FIFA are set to improve expansion plans for the 2026 World Cup, which is set to be staged in North America.
The United States, Canada and Mexico will co-host the tournament, the first to see the number of participating nations increase from 32 to 48 teams. Those plans had already been finalised, but new changes will see the number of matches rise by 40.
The initial proposals had been for 16 groups each featuring three nations, but revised plans will have 12 groups of four – increasing the number of games to 104. The top two teams will progress to the round of 32 alongside the eight best third-placed teams.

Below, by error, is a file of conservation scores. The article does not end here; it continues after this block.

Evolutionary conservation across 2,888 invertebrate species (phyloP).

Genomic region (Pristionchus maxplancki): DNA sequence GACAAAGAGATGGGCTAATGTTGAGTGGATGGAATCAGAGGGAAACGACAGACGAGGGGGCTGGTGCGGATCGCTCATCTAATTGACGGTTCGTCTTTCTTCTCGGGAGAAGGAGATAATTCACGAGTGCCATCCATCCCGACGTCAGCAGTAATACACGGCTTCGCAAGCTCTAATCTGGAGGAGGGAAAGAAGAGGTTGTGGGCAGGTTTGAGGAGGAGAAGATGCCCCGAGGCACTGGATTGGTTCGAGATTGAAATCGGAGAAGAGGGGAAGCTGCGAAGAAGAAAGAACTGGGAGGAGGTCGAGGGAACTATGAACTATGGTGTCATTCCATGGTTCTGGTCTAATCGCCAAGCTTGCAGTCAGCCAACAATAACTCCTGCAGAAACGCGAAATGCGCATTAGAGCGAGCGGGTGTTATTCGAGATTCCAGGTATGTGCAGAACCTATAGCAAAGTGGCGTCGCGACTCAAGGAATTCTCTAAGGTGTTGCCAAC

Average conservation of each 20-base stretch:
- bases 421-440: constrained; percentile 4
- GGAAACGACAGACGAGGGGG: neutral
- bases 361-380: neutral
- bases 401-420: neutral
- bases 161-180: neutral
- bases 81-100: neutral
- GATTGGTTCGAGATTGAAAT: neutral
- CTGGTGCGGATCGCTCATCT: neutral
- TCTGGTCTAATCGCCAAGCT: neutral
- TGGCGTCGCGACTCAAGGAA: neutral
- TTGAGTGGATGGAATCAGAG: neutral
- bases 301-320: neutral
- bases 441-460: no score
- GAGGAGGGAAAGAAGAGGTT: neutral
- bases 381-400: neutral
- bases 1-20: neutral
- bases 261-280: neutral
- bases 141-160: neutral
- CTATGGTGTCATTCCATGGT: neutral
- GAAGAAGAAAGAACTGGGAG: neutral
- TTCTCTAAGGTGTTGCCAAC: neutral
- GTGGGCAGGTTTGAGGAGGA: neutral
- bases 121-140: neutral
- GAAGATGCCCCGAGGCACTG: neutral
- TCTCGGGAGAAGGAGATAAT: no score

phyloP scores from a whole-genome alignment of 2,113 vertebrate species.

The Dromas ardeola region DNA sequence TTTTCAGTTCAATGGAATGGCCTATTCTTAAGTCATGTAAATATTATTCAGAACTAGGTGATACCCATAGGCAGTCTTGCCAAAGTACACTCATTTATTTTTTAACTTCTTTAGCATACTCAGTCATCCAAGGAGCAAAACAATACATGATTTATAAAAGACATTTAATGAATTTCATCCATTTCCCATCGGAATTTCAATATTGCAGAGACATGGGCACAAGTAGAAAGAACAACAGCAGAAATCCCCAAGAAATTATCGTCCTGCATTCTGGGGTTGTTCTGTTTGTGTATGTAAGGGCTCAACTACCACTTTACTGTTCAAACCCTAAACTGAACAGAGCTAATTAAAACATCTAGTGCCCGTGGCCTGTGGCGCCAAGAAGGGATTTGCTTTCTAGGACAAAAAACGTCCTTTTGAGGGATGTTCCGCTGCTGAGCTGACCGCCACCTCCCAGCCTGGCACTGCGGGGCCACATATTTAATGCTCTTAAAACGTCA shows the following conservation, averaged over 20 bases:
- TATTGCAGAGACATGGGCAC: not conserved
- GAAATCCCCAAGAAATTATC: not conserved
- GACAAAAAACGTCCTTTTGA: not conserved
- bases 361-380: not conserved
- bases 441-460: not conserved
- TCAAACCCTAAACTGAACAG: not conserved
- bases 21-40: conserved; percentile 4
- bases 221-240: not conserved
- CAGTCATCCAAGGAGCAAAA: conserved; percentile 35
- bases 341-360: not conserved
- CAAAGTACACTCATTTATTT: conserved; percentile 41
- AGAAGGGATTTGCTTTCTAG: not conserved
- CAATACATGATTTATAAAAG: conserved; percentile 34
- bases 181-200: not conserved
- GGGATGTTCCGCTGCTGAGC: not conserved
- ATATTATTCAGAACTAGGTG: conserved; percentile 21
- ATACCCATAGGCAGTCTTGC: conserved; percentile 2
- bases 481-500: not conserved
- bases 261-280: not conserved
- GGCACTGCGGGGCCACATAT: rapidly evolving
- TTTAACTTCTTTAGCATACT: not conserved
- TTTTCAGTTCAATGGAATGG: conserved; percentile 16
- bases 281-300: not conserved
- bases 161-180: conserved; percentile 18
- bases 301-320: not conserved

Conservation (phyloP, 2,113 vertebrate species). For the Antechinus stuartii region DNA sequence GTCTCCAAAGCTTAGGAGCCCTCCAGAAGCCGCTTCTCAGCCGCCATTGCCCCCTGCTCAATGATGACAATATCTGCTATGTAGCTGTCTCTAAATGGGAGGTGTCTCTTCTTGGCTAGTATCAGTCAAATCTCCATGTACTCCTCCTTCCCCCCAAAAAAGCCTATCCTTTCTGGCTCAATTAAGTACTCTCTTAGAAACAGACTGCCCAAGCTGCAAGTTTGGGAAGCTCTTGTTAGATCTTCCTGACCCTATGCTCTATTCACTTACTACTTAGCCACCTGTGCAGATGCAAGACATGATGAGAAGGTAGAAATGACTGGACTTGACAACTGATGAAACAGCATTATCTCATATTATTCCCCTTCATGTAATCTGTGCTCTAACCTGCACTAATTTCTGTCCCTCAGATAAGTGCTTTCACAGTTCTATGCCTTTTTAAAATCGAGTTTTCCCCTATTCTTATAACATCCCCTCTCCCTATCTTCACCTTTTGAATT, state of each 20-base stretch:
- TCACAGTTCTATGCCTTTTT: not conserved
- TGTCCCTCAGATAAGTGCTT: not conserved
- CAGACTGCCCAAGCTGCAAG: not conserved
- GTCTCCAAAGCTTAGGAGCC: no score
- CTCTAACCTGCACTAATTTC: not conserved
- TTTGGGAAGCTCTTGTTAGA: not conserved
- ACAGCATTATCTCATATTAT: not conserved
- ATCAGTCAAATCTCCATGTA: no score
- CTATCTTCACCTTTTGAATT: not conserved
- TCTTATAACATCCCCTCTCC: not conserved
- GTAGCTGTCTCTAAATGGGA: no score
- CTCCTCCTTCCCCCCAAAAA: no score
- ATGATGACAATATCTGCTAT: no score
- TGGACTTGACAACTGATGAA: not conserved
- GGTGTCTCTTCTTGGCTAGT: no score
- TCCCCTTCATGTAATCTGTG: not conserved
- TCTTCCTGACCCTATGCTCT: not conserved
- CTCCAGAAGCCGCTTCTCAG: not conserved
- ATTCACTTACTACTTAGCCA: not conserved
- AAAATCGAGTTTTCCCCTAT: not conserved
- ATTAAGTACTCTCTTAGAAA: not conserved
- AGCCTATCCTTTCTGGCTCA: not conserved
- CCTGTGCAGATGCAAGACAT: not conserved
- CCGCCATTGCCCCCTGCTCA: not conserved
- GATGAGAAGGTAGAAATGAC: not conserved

Sky are reporting that the plans are set to be finalised at a FIFA meeting in Rwanda, as the governing body looks to meet its target of £9bn in revenue and solve format issues created by a multi-host tournament.
The 2022 World Cup contained 64 matches as Argentina triumphed in the Middle East and initial plans for the 48-team competition in 2026 saw that total rise to 80 games. However, the new changes will increase the fixture-list to 104 games.
It will be the first time the World Cup has been hosted by three nations and it remains to be seen how the additional games are divided among the hosts. Under the original agreement, the USA was set to stage 60 of the 80 games, with Mexico and Canada hosting ten each.
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